Oct. 13: Dear Deer:
Mast crops are excellent. Not everywhere of course, but acorns, beech nuts, wild grapes, black cherries or other mast can be found across much of this region.
Yours truly, Deer Too
So go most messages this rut reporter has intercepted lately. Food is foremost on the minds of deer, with just a sprinkling of rut-related activity. A couple days ago a New York hunter reported seeing a big buck half-heartedly chase a smaller buck away from a does that most certainly was not in heat. The smaller deer ran off at the mere sight of the bigger buck.
The buck shown here flashed past my trail camera immediately after a doe. Most likely it was just play. The buck does not appear to be old, likely a sibling of the doe.
Of course there are plenty of rubs, but no rub lines have been reported. This evening while setting a trail camera I found what probably is the start of a major scrape, a statement I make only because a major scrape has been right at that point every year for the past half-dozen years, ever since another nearby major scrape location was abandoned when overhanging limbs grew too high. No scrape lines yet, though.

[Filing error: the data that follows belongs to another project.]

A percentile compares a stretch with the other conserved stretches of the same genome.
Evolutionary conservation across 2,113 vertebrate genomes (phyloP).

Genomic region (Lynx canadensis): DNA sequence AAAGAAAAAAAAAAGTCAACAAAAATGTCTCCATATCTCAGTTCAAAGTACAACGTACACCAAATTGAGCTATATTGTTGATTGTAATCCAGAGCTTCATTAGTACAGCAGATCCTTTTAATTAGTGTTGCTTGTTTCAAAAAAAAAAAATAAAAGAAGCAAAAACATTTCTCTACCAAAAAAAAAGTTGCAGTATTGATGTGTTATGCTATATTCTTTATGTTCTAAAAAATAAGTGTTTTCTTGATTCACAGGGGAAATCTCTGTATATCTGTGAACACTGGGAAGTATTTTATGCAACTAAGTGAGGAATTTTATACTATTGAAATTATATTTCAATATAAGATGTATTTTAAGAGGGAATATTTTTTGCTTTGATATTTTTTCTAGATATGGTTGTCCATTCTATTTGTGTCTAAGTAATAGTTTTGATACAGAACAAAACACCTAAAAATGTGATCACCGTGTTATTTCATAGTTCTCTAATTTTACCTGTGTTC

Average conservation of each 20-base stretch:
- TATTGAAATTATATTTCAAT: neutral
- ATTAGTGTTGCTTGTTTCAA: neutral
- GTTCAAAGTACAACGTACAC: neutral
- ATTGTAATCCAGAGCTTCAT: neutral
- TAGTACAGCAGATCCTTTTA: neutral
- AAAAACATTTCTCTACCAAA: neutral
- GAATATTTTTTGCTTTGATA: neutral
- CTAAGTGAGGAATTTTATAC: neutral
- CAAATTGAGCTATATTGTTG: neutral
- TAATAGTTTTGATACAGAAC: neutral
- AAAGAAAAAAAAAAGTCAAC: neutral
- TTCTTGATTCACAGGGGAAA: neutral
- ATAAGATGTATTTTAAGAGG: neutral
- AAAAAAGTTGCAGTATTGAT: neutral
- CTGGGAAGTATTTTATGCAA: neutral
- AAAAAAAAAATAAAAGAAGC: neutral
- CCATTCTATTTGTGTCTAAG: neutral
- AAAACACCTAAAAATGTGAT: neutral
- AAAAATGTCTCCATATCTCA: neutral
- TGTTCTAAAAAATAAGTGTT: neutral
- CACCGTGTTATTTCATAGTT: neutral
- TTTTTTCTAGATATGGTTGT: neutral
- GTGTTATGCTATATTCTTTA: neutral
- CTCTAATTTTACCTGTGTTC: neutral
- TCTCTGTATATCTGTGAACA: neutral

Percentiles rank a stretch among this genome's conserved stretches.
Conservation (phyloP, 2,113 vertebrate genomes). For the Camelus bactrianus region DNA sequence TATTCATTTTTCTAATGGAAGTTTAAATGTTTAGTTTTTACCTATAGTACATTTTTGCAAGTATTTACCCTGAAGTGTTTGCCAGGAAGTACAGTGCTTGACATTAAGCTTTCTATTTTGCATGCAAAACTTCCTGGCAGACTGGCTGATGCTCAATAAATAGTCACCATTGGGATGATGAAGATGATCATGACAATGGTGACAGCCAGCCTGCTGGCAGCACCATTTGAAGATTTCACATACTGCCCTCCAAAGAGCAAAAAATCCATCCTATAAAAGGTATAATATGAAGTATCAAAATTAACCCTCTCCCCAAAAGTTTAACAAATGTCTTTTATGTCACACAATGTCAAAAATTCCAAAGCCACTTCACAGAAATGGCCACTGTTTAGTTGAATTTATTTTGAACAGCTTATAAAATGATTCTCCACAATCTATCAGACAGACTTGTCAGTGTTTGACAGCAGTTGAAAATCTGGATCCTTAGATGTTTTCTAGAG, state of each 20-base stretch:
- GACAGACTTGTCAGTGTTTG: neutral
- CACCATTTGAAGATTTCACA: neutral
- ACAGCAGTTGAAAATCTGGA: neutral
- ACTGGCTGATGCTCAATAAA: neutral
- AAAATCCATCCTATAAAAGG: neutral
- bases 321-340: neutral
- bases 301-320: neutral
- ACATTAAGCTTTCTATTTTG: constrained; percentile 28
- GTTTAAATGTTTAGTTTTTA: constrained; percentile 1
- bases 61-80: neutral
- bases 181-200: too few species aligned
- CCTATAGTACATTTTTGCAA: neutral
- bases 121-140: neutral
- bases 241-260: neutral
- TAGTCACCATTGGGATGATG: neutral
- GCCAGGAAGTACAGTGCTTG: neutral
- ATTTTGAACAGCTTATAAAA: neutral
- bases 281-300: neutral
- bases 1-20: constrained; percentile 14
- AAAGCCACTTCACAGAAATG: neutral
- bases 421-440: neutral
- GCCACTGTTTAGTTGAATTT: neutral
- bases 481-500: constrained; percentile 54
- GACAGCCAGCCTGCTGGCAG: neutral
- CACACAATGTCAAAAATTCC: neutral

Just before locating that scrape I saw a bachelor group of three bucks at the edge of a field. All three had main beams that were about as wide as the ears, but it was too dark to see much else.
The word from Steve Carpenteri in Maine is that at least one buck was still in velvet a few days ago. That has likely changed by now, but it demonstrates about how far Maine lags behind the southern parts of this area, from Ohio across Pennsylvania and the Mid-Atlantic States. Except for the peak of the rut, that is, which should be about the same everywhere in our region. (Carpenteri is author of the book “The Pocket Deer Hunting Guide,” which in my opinion is as helpful as any whitetail hunting book every written, and much more so than the majority.)